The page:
Avalon - An original, daily comic strip by Josh Phillips


You don't know how many times I have dragged to a chick flick, and I have already been told she has no interest in seeing Crouching Tiger Hidden Dragon.

Gene-Trapping Method Powers Discovery of New Brain-Wiring Signals

Software agents get smart

Pig Latin encoder tricks Napster

Wednesday, March 07, 2001

Clay Shirky's Internet Writings

The Register- The open PC is dead - start praying, says HD guru

Aimster Download

The Register - Aimster tells Napster file filter to 'pig off'

Aimster tells Napster file filter to 'pig off'
By: Tony Smith
Posted: 07/03/2001 at 15:04 GMT

Aimster, the Napster-across-Instant Messenger software developer, has released what it reckons is the solution to Napster's filename filtering system.

Napster now monitors the names of shared files in order to block songs for which it hasn't been given permission to allow to be shared on its network. The move is part of the company's plan to avoid being completely toasted by the music industry and the courts.

Aimster's developers reckon this is tantamount to an invasion of privacy. What you call the files on your own hard disk, whether it's shared or not, is your own business, not Napster's. Hence what they're calling the Aimster Pig Encoder, which simply shuffles around the characters in an MP3's filename while still ensuring downloaders can figure out what they are: "It takes each of the file names of the mp3 files in your Napster directory and encodes the file names so that the name cannot be easily monitored," it says on Aimster's Web site.

Aimster implores users not to let on how the name shuffling works, presumably lest those crafty buggers at Napster figure it out and block the shuffled name to.

Aimster even goes as far as to threaten anyone considering letting on the secret of the encoder with legal action under the Digital Millennium Copyright Act - irony of ironies, the same legal foundation the music biz used to swat Napster.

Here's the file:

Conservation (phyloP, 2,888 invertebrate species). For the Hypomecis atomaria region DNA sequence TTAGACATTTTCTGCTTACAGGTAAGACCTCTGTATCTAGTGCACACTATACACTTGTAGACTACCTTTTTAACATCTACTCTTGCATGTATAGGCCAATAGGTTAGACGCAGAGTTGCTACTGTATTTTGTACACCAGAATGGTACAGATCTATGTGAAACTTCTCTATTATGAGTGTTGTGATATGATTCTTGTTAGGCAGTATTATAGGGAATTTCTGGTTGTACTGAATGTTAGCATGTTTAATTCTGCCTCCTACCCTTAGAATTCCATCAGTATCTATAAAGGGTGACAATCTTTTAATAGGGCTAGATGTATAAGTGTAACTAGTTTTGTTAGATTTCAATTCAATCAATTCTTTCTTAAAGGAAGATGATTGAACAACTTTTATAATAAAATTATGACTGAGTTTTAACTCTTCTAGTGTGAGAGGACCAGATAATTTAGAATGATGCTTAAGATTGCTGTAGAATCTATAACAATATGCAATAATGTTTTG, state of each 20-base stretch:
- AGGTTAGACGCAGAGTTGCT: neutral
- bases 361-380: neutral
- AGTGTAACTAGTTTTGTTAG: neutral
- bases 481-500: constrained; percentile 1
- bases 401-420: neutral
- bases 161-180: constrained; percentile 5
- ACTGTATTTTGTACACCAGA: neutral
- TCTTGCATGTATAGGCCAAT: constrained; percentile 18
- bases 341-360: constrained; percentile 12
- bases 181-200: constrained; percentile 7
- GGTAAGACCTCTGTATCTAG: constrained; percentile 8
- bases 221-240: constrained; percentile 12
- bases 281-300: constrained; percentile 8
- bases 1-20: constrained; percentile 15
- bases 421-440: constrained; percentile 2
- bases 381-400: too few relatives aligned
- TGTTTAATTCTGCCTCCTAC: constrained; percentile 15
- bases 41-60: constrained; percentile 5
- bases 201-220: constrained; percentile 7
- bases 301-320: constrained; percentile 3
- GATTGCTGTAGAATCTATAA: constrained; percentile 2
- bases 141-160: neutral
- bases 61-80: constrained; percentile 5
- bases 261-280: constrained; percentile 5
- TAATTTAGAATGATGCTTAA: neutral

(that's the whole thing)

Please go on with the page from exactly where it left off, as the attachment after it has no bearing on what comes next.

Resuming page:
As we don't know how it works, we can't tell you anyway. Not that Napster coders needs us or anyone else to tell them that - they can look at Aimster's site and download the code themselves.

Of course, if they try to use it to block juggled filenames, they'll be contravening the DMCA, too, which will make for an interesting situation: Napster sued simultaneously by both the music industry and users.

The DMCA makes illegal the act of circumventing copyright protection systems. ®

CYCLING PERFORMANCE TIPS - energy requirements of bicycling


Welcome to the wonderful word of chakumero, which is short for chakushin (arrival) melody. I think you'll agree that the term chakumero is preferable to the rather ungainly term we use in English: downloadable ringing tones. Chakumero are one of the newest fads to capture the imagination, and pocketbooks, of Japanese youth and they've fast become an integral part of Japanese pop culture.

Lab squeezes HDTV into standard TV channel

Hesiod, Theogony

Gallery of CSS Descramblers

New superconducting material packs an applied punchThe jolt of excitement from the January discovery of a new high-temperature superconducting metal, magnesium diboride, may get another voltage boost this week with evidence that the material can carry electrical currents at high density.

Computer talks like a toddler